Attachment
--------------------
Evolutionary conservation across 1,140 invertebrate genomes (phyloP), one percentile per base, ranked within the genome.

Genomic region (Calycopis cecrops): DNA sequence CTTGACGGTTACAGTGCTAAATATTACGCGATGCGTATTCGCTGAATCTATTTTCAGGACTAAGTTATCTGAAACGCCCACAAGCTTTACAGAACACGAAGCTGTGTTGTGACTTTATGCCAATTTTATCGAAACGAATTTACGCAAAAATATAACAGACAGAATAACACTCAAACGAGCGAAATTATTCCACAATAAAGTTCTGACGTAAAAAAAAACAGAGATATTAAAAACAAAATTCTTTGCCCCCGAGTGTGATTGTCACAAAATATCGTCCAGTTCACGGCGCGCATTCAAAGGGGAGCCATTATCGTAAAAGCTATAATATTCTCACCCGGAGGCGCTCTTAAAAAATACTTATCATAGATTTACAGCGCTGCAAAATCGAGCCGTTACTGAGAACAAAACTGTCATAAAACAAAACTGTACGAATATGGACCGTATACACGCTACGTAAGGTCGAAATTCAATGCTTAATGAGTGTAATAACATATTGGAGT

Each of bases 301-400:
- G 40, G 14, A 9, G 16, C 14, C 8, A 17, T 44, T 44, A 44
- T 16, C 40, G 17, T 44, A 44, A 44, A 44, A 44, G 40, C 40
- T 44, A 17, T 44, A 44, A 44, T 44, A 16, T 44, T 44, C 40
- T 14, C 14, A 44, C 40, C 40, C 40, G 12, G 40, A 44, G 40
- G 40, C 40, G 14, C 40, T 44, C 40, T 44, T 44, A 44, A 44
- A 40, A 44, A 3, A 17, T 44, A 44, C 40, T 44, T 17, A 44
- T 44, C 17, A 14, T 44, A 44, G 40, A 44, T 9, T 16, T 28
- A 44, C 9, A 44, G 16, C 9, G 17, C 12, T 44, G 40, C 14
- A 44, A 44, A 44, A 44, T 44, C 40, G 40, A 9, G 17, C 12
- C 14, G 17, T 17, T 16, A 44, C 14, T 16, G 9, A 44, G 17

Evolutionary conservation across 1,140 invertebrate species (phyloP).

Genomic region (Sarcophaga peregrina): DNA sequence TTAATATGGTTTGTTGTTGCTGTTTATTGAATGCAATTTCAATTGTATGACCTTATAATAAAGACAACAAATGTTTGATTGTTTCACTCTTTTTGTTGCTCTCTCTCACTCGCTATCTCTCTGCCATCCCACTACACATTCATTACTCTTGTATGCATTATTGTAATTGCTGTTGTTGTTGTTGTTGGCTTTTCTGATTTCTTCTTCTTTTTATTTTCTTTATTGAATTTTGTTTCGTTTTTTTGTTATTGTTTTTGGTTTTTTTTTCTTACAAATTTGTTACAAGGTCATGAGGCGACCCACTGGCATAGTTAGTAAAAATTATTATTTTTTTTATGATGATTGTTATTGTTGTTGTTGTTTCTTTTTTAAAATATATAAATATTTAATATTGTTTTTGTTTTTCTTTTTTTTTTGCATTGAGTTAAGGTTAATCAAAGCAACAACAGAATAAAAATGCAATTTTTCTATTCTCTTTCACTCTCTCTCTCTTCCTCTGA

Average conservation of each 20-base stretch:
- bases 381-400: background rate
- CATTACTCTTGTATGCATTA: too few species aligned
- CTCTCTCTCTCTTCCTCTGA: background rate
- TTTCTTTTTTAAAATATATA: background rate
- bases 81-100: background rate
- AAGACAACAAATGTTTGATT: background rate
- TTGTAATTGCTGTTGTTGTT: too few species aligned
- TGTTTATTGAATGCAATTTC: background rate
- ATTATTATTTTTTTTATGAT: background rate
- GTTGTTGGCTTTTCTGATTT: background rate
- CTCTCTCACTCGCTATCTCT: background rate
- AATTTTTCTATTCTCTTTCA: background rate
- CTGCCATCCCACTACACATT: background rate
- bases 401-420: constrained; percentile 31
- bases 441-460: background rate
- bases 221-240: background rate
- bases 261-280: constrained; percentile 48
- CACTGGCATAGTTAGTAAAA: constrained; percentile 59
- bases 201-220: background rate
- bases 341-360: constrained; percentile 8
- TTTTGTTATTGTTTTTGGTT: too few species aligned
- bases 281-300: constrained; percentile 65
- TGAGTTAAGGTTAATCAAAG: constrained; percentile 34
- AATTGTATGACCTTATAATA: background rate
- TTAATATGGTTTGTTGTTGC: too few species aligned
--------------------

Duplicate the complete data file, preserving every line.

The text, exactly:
Evolutionary conservation across 1,140 invertebrate genomes (phyloP), one percentile per base, ranked within the genome.

Genomic region (Calycopis cecrops): DNA sequence CTTGACGGTTACAGTGCTAAATATTACGCGATGCGTATTCGCTGAATCTATTTTCAGGACTAAGTTATCTGAAACGCCCACAAGCTTTACAGAACACGAAGCTGTGTTGTGACTTTATGCCAATTTTATCGAAACGAATTTACGCAAAAATATAACAGACAGAATAACACTCAAACGAGCGAAATTATTCCACAATAAAGTTCTGACGTAAAAAAAAACAGAGATATTAAAAACAAAATTCTTTGCCCCCGAGTGTGATTGTCACAAAATATCGTCCAGTTCACGGCGCGCATTCAAAGGGGAGCCATTATCGTAAAAGCTATAATATTCTCACCCGGAGGCGCTCTTAAAAAATACTTATCATAGATTTACAGCGCTGCAAAATCGAGCCGTTACTGAGAACAAAACTGTCATAAAACAAAACTGTACGAATATGGACCGTATACACGCTACGTAAGGTCGAAATTCAATGCTTAATGAGTGTAATAACATATTGGAGT

Each of bases 301-400:
- G 40, G 14, A 9, G 16, C 14, C 8, A 17, T 44, T 44, A 44
- T 16, C 40, G 17, T 44, A 44, A 44, A 44, A 44, G 40, C 40
- T 44, A 17, T 44, A 44, A 44, T 44, A 16, T 44, T 44, C 40
- T 14, C 14, A 44, C 40, C 40, C 40, G 12, G 40, A 44, G 40
- G 40, C 40, G 14, C 40, T 44, C 40, T 44, T 44, A 44, A 44
- A 40, A 44, A 3, A 17, T 44, A 44, C 40, T 44, T 17, A 44
- T 44, C 17, A 14, T 44, A 44, G 40, A 44, T 9, T 16, T 28
- A 44, C 9, A 44, G 16, C 9, G 17, C 12, T 44, G 40, C 14
- A 44, A 44, A 44, A 44, T 44, C 40, G 40, A 9, G 17, C 12
- C 14, G 17, T 17, T 16, A 44, C 14, T 16, G 9, A 44, G 17

Evolutionary conservation across 1,140 invertebrate species (phyloP).

Genomic region (Sarcophaga peregrina): DNA sequence TTAATATGGTTTGTTGTTGCTGTTTATTGAATGCAATTTCAATTGTATGACCTTATAATAAAGACAACAAATGTTTGATTGTTTCACTCTTTTTGTTGCTCTCTCTCACTCGCTATCTCTCTGCCATCCCACTACACATTCATTACTCTTGTATGCATTATTGTAATTGCTGTTGTTGTTGTTGTTGGCTTTTCTGATTTCTTCTTCTTTTTATTTTCTTTATTGAATTTTGTTTCGTTTTTTTGTTATTGTTTTTGGTTTTTTTTTCTTACAAATTTGTTACAAGGTCATGAGGCGACCCACTGGCATAGTTAGTAAAAATTATTATTTTTTTTATGATGATTGTTATTGTTGTTGTTGTTTCTTTTTTAAAATATATAAATATTTAATATTGTTTTTGTTTTTCTTTTTTTTTTGCATTGAGTTAAGGTTAATCAAAGCAACAACAGAATAAAAATGCAATTTTTCTATTCTCTTTCACTCTCTCTCTCTTCCTCTGA

Average conservation of each 20-base stretch:
- bases 381-400: background rate
- CATTACTCTTGTATGCATTA: too few species aligned
- CTCTCTCTCTCTTCCTCTGA: background rate
- TTTCTTTTTTAAAATATATA: background rate
- bases 81-100: background rate
- AAGACAACAAATGTTTGATT: background rate
- TTGTAATTGCTGTTGTTGTT: too few species aligned
- TGTTTATTGAATGCAATTTC: background rate
- ATTATTATTTTTTTTATGAT: background rate
- GTTGTTGGCTTTTCTGATTT: background rate
- CTCTCTCACTCGCTATCTCT: background rate
- AATTTTTCTATTCTCTTTCA: background rate
- CTGCCATCCCACTACACATT: background rate
- bases 401-420: constrained; percentile 31
- bases 441-460: background rate
- bases 221-240: background rate
- bases 261-280: constrained; percentile 48
- CACTGGCATAGTTAGTAAAA: constrained; percentile 59
- bases 201-220: background rate
- bases 341-360: constrained; percentile 8
- TTTTGTTATTGTTTTTGGTT: too few species aligned
- bases 281-300: constrained; percentile 65
- TGAGTTAAGGTTAATCAAAG: constrained; percentile 34
- AATTGTATGACCTTATAATA: background rate
- TTAATATGGTTTGTTGTTGC: too few species aligned